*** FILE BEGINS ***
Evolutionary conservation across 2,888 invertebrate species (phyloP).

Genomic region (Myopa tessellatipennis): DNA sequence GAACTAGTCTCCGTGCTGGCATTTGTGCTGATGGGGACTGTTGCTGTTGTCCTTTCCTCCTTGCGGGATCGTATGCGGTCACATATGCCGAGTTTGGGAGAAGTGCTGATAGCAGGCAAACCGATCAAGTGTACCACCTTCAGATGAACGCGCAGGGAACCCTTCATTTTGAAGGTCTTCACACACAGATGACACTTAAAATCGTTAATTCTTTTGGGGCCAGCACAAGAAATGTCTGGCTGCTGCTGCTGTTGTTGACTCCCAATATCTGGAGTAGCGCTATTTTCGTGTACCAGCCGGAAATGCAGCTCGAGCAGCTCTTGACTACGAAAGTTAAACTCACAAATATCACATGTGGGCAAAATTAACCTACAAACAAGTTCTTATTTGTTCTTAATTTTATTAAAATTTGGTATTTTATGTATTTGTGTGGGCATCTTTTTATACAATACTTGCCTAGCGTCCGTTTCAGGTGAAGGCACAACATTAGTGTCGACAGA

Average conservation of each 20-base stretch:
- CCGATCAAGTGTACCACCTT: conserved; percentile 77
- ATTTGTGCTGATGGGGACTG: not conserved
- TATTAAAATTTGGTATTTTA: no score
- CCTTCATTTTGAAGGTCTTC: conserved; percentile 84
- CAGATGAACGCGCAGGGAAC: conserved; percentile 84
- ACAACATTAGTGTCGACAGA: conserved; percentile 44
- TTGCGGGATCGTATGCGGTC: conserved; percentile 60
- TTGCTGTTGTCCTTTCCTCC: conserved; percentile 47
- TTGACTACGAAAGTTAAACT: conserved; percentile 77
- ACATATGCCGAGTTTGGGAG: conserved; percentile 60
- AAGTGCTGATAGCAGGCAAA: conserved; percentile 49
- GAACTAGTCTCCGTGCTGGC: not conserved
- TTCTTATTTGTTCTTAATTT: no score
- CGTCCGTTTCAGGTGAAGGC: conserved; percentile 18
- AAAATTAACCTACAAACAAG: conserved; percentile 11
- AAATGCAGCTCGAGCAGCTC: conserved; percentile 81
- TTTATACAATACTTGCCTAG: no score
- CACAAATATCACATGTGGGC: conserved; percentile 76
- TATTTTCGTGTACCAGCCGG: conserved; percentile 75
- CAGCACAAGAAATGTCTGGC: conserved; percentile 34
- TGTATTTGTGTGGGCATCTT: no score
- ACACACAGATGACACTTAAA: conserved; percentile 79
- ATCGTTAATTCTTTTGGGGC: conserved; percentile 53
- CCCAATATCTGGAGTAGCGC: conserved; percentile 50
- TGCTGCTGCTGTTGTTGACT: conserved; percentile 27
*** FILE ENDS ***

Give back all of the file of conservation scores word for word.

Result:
Evolutionary conservation across 2,888 invertebrate species (phyloP).

Genomic region (Myopa tessellatipennis): DNA sequence GAACTAGTCTCCGTGCTGGCATTTGTGCTGATGGGGACTGTTGCTGTTGTCCTTTCCTCCTTGCGGGATCGTATGCGGTCACATATGCCGAGTTTGGGAGAAGTGCTGATAGCAGGCAAACCGATCAAGTGTACCACCTTCAGATGAACGCGCAGGGAACCCTTCATTTTGAAGGTCTTCACACACAGATGACACTTAAAATCGTTAATTCTTTTGGGGCCAGCACAAGAAATGTCTGGCTGCTGCTGCTGTTGTTGACTCCCAATATCTGGAGTAGCGCTATTTTCGTGTACCAGCCGGAAATGCAGCTCGAGCAGCTCTTGACTACGAAAGTTAAACTCACAAATATCACATGTGGGCAAAATTAACCTACAAACAAGTTCTTATTTGTTCTTAATTTTATTAAAATTTGGTATTTTATGTATTTGTGTGGGCATCTTTTTATACAATACTTGCCTAGCGTCCGTTTCAGGTGAAGGCACAACATTAGTGTCGACAGA

Average conservation of each 20-base stretch:
- CCGATCAAGTGTACCACCTT: conserved; percentile 77
- ATTTGTGCTGATGGGGACTG: not conserved
- TATTAAAATTTGGTATTTTA: no score
- CCTTCATTTTGAAGGTCTTC: conserved; percentile 84
- CAGATGAACGCGCAGGGAAC: conserved; percentile 84
- ACAACATTAGTGTCGACAGA: conserved; percentile 44
- TTGCGGGATCGTATGCGGTC: conserved; percentile 60
- TTGCTGTTGTCCTTTCCTCC: conserved; percentile 47
- TTGACTACGAAAGTTAAACT: conserved; percentile 77
- ACATATGCCGAGTTTGGGAG: conserved; percentile 60
- AAGTGCTGATAGCAGGCAAA: conserved; percentile 49
- GAACTAGTCTCCGTGCTGGC: not conserved
- TTCTTATTTGTTCTTAATTT: no score
- CGTCCGTTTCAGGTGAAGGC: conserved; percentile 18
- AAAATTAACCTACAAACAAG: conserved; percentile 11
- AAATGCAGCTCGAGCAGCTC: conserved; percentile 81
- TTTATACAATACTTGCCTAG: no score
- CACAAATATCACATGTGGGC: conserved; percentile 76
- TATTTTCGTGTACCAGCCGG: conserved; percentile 75
- CAGCACAAGAAATGTCTGGC: conserved; percentile 34
- TGTATTTGTGTGGGCATCTT: no score
- ACACACAGATGACACTTAAA: conserved; percentile 79
- ATCGTTAATTCTTTTGGGGC: conserved; percentile 53
- CCCAATATCTGGAGTAGCGC: conserved; percentile 50
- TGCTGCTGCTGTTGTTGACT: conserved; percentile 27